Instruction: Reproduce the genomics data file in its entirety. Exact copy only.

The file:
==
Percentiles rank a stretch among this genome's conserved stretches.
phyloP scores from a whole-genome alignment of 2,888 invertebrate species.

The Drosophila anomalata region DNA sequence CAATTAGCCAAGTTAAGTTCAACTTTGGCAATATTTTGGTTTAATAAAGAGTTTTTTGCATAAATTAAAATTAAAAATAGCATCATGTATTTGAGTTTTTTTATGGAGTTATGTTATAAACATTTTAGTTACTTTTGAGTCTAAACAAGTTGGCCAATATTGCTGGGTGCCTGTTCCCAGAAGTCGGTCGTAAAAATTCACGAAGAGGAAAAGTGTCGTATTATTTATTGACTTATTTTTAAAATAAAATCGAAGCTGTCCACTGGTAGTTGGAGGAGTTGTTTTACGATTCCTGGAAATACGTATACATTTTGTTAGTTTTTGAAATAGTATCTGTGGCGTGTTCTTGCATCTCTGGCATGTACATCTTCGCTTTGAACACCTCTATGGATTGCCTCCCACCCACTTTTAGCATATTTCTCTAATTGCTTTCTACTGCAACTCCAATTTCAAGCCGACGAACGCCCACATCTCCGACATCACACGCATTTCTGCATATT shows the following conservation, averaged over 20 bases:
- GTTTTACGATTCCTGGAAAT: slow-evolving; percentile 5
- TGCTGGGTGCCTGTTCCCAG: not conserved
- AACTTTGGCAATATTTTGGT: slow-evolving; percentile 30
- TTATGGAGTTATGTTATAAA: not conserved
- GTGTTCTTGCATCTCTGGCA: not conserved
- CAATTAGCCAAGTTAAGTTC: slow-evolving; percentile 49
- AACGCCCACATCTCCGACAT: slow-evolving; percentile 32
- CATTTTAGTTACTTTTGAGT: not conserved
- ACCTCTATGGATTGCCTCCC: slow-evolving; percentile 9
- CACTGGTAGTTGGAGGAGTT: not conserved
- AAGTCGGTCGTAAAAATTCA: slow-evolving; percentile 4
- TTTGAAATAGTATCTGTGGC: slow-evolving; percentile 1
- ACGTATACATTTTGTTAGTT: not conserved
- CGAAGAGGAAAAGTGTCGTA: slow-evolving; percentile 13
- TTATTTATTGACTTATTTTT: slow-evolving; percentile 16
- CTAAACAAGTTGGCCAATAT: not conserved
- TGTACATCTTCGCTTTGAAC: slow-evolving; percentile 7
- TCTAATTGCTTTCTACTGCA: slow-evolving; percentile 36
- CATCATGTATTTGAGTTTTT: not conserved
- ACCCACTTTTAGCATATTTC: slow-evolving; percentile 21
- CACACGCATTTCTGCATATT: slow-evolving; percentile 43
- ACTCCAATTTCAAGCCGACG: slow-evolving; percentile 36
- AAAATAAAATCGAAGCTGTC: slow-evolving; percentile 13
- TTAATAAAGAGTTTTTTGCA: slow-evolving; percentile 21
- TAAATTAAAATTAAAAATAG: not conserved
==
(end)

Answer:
Percentiles rank a stretch among this genome's conserved stretches.
phyloP scores from a whole-genome alignment of 2,888 invertebrate species.

The Drosophila anomalata region DNA sequence CAATTAGCCAAGTTAAGTTCAACTTTGGCAATATTTTGGTTTAATAAAGAGTTTTTTGCATAAATTAAAATTAAAAATAGCATCATGTATTTGAGTTTTTTTATGGAGTTATGTTATAAACATTTTAGTTACTTTTGAGTCTAAACAAGTTGGCCAATATTGCTGGGTGCCTGTTCCCAGAAGTCGGTCGTAAAAATTCACGAAGAGGAAAAGTGTCGTATTATTTATTGACTTATTTTTAAAATAAAATCGAAGCTGTCCACTGGTAGTTGGAGGAGTTGTTTTACGATTCCTGGAAATACGTATACATTTTGTTAGTTTTTGAAATAGTATCTGTGGCGTGTTCTTGCATCTCTGGCATGTACATCTTCGCTTTGAACACCTCTATGGATTGCCTCCCACCCACTTTTAGCATATTTCTCTAATTGCTTTCTACTGCAACTCCAATTTCAAGCCGACGAACGCCCACATCTCCGACATCACACGCATTTCTGCATATT shows the following conservation, averaged over 20 bases:
- GTTTTACGATTCCTGGAAAT: slow-evolving; percentile 5
- TGCTGGGTGCCTGTTCCCAG: not conserved
- AACTTTGGCAATATTTTGGT: slow-evolving; percentile 30
- TTATGGAGTTATGTTATAAA: not conserved
- GTGTTCTTGCATCTCTGGCA: not conserved
- CAATTAGCCAAGTTAAGTTC: slow-evolving; percentile 49
- AACGCCCACATCTCCGACAT: slow-evolving; percentile 32
- CATTTTAGTTACTTTTGAGT: not conserved
- ACCTCTATGGATTGCCTCCC: slow-evolving; percentile 9
- CACTGGTAGTTGGAGGAGTT: not conserved
- AAGTCGGTCGTAAAAATTCA: slow-evolving; percentile 4
- TTTGAAATAGTATCTGTGGC: slow-evolving; percentile 1
- ACGTATACATTTTGTTAGTT: not conserved
- CGAAGAGGAAAAGTGTCGTA: slow-evolving; percentile 13
- TTATTTATTGACTTATTTTT: slow-evolving; percentile 16
- CTAAACAAGTTGGCCAATAT: not conserved
- TGTACATCTTCGCTTTGAAC: slow-evolving; percentile 7
- TCTAATTGCTTTCTACTGCA: slow-evolving; percentile 36
- CATCATGTATTTGAGTTTTT: not conserved
- ACCCACTTTTAGCATATTTC: slow-evolving; percentile 21
- CACACGCATTTCTGCATATT: slow-evolving; percentile 43
- ACTCCAATTTCAAGCCGACG: slow-evolving; percentile 36
- AAAATAAAATCGAAGCTGTC: slow-evolving; percentile 13
- TTAATAAAGAGTTTTTTGCA: slow-evolving; percentile 21
- TAAATTAAAATTAAAAATAG: not conserved